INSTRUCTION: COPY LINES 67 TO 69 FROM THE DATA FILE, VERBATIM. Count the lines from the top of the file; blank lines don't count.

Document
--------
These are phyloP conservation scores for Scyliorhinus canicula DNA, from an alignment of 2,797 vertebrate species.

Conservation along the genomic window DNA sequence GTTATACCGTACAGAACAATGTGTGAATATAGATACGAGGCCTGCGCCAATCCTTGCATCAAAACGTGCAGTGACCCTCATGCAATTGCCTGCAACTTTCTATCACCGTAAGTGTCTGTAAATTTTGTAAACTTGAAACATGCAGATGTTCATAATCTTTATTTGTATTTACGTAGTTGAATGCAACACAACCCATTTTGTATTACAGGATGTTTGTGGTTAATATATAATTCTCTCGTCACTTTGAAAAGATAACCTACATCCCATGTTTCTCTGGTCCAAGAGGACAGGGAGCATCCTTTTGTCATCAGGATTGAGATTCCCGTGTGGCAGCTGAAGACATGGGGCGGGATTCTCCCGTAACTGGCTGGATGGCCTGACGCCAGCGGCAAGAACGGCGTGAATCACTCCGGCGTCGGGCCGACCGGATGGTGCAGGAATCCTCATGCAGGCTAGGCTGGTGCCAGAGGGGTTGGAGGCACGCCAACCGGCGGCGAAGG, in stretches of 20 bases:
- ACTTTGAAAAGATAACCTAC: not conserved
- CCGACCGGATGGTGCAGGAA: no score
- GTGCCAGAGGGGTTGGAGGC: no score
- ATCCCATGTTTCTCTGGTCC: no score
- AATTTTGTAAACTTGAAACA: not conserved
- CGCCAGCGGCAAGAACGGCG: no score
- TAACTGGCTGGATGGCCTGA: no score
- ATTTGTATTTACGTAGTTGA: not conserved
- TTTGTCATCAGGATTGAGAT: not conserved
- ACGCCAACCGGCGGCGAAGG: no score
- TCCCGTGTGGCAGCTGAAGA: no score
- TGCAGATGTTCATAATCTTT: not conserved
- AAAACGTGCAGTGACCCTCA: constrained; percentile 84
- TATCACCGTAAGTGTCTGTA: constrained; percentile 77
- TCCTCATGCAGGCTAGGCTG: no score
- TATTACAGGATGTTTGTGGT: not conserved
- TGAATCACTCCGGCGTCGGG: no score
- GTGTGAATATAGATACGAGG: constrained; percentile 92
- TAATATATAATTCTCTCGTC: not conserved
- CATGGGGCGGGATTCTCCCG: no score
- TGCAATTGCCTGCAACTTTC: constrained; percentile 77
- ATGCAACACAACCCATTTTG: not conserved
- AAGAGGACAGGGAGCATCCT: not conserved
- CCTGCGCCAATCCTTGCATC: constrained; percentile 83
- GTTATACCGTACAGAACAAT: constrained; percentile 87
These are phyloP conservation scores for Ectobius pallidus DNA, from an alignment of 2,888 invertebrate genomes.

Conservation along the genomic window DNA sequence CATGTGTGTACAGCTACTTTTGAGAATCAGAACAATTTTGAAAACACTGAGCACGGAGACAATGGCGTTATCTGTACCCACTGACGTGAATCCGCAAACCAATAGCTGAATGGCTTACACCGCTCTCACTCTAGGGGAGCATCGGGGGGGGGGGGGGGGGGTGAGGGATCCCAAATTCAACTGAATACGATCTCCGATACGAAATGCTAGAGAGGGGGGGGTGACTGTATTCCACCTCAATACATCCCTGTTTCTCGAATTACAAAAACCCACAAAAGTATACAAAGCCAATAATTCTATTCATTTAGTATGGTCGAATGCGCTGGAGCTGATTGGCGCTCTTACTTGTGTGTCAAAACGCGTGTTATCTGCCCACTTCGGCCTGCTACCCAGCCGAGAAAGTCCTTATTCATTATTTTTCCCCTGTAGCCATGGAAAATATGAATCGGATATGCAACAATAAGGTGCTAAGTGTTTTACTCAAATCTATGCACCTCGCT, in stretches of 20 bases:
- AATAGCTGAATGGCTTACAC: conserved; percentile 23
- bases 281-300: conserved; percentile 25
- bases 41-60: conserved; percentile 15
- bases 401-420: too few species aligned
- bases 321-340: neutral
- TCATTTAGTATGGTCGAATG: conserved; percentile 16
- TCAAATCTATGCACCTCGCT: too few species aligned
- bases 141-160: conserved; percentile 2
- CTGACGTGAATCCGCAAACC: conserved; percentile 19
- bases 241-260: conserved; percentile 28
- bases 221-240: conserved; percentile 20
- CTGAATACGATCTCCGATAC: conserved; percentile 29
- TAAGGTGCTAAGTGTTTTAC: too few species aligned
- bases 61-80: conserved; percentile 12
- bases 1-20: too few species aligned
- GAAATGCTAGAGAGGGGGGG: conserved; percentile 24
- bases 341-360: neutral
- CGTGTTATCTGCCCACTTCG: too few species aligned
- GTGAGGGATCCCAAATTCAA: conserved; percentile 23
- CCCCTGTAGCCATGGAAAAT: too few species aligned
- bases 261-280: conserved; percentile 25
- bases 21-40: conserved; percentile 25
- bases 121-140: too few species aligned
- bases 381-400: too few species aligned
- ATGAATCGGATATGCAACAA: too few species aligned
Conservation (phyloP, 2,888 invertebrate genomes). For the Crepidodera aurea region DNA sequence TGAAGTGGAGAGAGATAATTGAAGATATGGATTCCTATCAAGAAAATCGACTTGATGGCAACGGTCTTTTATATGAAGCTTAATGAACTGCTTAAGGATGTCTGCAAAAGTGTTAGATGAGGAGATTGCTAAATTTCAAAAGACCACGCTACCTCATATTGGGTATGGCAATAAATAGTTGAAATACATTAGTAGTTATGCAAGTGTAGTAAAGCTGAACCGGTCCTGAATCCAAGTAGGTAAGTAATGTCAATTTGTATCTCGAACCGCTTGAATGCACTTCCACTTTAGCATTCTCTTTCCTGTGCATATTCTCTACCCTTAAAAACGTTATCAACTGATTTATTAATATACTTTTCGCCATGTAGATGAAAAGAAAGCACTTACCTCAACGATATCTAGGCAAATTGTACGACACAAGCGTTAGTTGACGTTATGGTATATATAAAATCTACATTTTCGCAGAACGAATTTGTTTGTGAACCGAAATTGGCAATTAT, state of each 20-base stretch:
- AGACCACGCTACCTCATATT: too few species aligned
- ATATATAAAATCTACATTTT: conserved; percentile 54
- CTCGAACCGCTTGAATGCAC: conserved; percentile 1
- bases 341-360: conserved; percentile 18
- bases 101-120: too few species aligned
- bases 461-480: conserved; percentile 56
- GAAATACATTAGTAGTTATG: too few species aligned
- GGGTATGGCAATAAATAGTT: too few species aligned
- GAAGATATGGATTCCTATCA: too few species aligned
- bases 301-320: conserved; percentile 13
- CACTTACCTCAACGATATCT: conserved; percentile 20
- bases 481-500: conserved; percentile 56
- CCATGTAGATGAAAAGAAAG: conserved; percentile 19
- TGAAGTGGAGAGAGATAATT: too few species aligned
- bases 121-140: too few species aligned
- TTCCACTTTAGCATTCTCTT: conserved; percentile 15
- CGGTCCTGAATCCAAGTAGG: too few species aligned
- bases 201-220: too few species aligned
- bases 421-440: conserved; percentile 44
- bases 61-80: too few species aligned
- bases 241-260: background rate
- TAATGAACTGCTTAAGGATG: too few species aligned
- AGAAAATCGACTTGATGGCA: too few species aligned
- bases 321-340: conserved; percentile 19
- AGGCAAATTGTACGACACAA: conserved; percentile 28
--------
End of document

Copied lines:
- bases 481-500: conserved; percentile 56
- CCATGTAGATGAAAAGAAAG: conserved; percentile 19
- TGAAGTGGAGAGAGATAATT: too few species aligned